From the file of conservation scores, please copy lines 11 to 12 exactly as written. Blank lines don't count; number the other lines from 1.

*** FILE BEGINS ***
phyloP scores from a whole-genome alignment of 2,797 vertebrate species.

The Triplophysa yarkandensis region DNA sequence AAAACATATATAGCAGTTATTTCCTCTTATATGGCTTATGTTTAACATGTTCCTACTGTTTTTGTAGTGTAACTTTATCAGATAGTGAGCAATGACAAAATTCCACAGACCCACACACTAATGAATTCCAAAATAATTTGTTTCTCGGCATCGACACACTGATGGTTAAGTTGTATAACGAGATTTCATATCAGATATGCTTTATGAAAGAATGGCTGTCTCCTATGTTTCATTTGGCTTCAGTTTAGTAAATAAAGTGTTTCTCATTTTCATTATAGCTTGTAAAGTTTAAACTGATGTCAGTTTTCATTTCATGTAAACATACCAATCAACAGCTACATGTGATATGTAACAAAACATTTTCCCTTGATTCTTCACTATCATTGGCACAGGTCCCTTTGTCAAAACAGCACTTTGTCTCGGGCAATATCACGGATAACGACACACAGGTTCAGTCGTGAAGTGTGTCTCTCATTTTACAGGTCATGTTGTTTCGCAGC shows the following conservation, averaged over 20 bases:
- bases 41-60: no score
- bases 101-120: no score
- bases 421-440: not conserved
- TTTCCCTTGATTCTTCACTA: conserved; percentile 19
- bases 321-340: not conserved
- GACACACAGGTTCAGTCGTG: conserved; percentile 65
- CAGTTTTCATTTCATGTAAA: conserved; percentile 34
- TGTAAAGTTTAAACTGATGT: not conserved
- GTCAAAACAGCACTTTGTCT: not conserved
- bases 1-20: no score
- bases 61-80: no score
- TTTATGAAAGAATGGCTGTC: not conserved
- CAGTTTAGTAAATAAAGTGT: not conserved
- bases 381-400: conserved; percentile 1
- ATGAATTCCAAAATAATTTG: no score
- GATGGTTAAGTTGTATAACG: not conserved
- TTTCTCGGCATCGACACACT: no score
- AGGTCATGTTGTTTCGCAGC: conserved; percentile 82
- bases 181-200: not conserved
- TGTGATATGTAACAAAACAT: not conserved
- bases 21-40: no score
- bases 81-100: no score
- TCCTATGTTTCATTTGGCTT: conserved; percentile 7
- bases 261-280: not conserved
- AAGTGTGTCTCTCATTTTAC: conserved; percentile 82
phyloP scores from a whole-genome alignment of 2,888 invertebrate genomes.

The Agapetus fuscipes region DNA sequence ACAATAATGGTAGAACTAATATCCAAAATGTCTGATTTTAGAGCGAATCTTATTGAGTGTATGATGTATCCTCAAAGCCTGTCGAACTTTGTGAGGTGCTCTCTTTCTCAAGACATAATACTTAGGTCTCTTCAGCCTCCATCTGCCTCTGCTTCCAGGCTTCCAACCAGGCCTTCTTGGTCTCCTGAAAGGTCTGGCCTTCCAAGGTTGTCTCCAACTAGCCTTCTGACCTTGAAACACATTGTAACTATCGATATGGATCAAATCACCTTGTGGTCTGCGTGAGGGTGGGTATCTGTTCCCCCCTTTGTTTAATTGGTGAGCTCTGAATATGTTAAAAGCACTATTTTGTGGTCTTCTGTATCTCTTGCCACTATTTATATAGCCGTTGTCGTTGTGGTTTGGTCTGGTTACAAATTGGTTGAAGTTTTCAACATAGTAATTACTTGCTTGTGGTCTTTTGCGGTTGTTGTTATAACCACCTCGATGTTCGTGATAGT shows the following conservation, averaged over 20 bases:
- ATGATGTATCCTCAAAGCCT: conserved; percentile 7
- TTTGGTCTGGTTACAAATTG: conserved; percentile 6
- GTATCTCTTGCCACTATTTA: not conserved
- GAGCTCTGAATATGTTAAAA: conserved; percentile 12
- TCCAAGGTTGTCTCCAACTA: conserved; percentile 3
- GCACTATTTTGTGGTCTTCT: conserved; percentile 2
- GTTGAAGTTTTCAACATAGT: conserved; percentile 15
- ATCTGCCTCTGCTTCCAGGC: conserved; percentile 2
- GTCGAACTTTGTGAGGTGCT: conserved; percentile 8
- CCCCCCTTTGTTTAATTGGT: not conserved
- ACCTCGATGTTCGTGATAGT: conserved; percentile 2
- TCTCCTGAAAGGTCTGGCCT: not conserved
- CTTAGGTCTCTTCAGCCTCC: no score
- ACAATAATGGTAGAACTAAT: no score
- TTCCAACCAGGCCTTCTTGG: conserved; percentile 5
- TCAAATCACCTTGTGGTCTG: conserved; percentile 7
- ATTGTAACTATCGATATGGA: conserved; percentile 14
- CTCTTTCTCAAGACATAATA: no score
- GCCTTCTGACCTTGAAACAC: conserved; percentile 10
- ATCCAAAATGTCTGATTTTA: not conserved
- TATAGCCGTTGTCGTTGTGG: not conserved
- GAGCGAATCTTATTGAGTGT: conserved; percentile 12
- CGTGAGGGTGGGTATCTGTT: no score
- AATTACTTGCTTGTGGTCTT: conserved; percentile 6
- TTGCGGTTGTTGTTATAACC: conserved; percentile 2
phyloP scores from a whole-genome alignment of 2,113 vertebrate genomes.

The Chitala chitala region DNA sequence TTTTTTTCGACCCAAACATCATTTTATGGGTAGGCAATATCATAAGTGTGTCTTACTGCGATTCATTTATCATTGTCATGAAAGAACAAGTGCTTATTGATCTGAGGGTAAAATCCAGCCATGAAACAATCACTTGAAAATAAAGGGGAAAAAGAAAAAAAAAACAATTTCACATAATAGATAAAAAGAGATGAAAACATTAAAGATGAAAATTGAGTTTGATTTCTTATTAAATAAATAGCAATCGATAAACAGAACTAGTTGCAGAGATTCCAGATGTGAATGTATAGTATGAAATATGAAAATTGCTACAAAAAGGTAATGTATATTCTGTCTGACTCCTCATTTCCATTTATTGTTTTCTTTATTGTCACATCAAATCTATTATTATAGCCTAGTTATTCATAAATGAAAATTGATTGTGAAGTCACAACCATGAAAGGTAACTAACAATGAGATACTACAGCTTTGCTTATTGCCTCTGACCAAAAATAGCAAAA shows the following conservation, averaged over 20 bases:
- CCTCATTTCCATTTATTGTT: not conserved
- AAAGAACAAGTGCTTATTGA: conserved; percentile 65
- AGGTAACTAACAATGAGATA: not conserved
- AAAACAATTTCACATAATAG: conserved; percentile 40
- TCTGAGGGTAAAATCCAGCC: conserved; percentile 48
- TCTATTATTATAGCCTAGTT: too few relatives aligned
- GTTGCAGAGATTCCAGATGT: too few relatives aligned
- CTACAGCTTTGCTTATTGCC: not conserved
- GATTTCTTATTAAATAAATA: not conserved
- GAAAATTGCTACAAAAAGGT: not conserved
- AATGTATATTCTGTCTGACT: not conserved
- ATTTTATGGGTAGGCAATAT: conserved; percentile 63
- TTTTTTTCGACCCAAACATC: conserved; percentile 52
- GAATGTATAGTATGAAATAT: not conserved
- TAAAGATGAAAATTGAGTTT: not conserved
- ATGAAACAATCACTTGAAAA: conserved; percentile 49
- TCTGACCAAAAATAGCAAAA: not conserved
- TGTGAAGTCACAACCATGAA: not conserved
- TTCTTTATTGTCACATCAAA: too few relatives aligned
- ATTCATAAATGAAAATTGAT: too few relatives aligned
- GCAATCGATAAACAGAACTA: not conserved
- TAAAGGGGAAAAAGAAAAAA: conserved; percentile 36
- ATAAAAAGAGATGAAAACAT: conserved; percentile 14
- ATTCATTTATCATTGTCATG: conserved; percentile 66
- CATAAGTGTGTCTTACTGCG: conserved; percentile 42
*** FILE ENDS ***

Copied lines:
- GTCAAAACAGCACTTTGTCT: not conserved
- bases 1-20: no score